Dubai: Build a massive mall in Dubai and then set aside only 50 per cent of the leasable area for retail shops?
The developer of Meydan One Mall — which will have 300,000 square metres of gross leasable area — believes the mix is just right for the reshaping of retail in this market. Dubai is about to see 7 more shopping malls expected to open by 2020.
“Traditional — or boring — retail is dying,” said Fahad Abdul Rahim Kazim, Vice-President for Meydan Malls. “But retail as such is not dead, and there are some interesting stats coming out of the US.
“While the big-box outlets are closing down, but the millennial and Generation Z shoppers — 98 per cent of them — still shop at brick-and-mortar stores. They may not be going to the big-boxes, but they are spending some or most times at outlets that offer seamless experiences and personalised services.
1kmLength of ski slope at Meydan One Mall
“That’s what we are trying to bring to Meydan One Mall. Another super-regional mall will not do justice to Dubai’s retail landscape, and neither will do it justice to Dubai’s tourism landscape.”
Since it was first announced, the most striking detail at the future mall — with a location near the racecourse and grandstand — was to be its 1 kilometre long ski slope, the longest indoor one in the world.
The one at Mall of the Emirates is 400 metres at its longest stretch.
But with the Meydan One Mall structure — in a ground plus three-storey format and 850 spaces — now 60 per cent complete, it is being made clear that its impact will not be just the ski slope and the retail mix.
It is headed for an end-2019 or early 2020 opening date. The ski slope could be opening later.
“We set out intent on making it into a lifestyle destination and not be labelled as just a mall,” said Kazim. “Entertainment will be the other component, with 15 per cent of the leasable area."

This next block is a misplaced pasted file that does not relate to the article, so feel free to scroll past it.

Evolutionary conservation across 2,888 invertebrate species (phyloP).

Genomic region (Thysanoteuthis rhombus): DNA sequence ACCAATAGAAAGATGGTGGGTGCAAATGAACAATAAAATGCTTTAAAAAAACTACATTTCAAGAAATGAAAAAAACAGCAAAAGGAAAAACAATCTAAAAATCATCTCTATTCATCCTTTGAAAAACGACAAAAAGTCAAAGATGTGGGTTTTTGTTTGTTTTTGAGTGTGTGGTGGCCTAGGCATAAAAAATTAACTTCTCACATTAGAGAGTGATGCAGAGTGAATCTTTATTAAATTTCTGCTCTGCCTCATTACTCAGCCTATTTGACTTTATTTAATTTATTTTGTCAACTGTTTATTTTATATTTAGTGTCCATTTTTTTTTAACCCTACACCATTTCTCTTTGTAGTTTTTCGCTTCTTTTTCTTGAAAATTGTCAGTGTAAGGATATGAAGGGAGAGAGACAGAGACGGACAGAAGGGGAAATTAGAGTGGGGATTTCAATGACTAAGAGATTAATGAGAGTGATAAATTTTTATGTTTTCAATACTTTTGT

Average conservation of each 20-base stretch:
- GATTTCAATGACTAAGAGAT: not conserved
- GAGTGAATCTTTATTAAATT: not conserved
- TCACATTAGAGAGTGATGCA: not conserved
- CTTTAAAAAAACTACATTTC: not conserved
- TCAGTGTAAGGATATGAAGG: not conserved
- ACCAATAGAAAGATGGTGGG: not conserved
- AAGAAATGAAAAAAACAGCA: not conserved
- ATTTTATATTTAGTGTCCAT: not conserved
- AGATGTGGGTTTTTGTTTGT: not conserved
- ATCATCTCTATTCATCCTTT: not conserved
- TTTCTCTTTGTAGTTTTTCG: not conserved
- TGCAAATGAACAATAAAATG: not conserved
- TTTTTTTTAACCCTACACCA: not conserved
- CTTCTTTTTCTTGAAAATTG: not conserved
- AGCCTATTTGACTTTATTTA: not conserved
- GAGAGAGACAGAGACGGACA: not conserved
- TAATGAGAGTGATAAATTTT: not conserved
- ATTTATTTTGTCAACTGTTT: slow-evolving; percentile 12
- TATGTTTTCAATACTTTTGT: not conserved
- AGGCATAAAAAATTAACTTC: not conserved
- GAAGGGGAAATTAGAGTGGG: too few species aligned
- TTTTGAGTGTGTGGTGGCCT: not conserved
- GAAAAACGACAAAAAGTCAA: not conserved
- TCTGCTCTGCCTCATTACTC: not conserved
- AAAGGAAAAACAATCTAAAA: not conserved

He added: “We will keep pushing towards differentiation, either regional or a more local one. This could be about bringing concepts to the region for the first time."
“We will not try and regurgitate the same things that keep happening in every mall — the same sort of food courts and the same stores.”
Dubai’s next-gen retail
As it is, in the near future, Dubai’s shoppers will be welcomed into the city’s next-generation malls, including the Nakheel Mall (on the Palm) and Deira Mall (on Deira Islands), as well as the Dubai Hills Mall (at the intersection of Al Khail and Umm Suqiem roads), and another at Nad Al Sheba.
At Meydan One Mall, designed along the lines of a racetrack, the leasing mix will also place due importance on smaller formats. The intention is to rope in home-grown concepts that are still in the early phase of their operations.
“We are not going to lock them into a long-term lease agreements; these will be sett up as pop-up stores,” said Kazim. “Also, we take a bit of that capex (capital expenditure) these brands would otherwise have carried.
50%of leasable area Meydan One Mall earmarked for retail shops
“This way, they are not building from scratch and we give them exposures that could be a month, o even three to six months. They can see whether there is demand for their product and good feedback. And we are placing them right at the heart of the mall development and not throwing them into a corner.
“Then we can graduate them into a more permanent store. This concept will be applied for services and F&B outlets as well.
“Through these in-mall areas, we can incubate up and coming home-grown brands and give them a platform to present themselves to the market.”
Taking a different measure to landlord-tenant deals
For its leasing programme, the Meydan One Mall management is rewriting some of the ways deals are typically structured in the retail sector.
“What we don’t have is the whole concept of net effective lease rates,” said Fahad Abdul Rahim Kazim of Meydan Malls. “In essence, this is the case at most of our competitors’ malls.
“In such contracts, if at any year, if a certain percentage is hit, the tenant’s base lease rate goes up to that level. What we do is agree on a base rate that both parties are comfortable with. We can always reset back to an earlier agreed base rate as the market goes through cycles.
“In the tenant-landlord relationship, we are not looking at placing the onus on one in favour of the other. We have looked at issues mall tenants have faced in the past and removed any ambiguity. This, we have tied to address in our rent agreements.”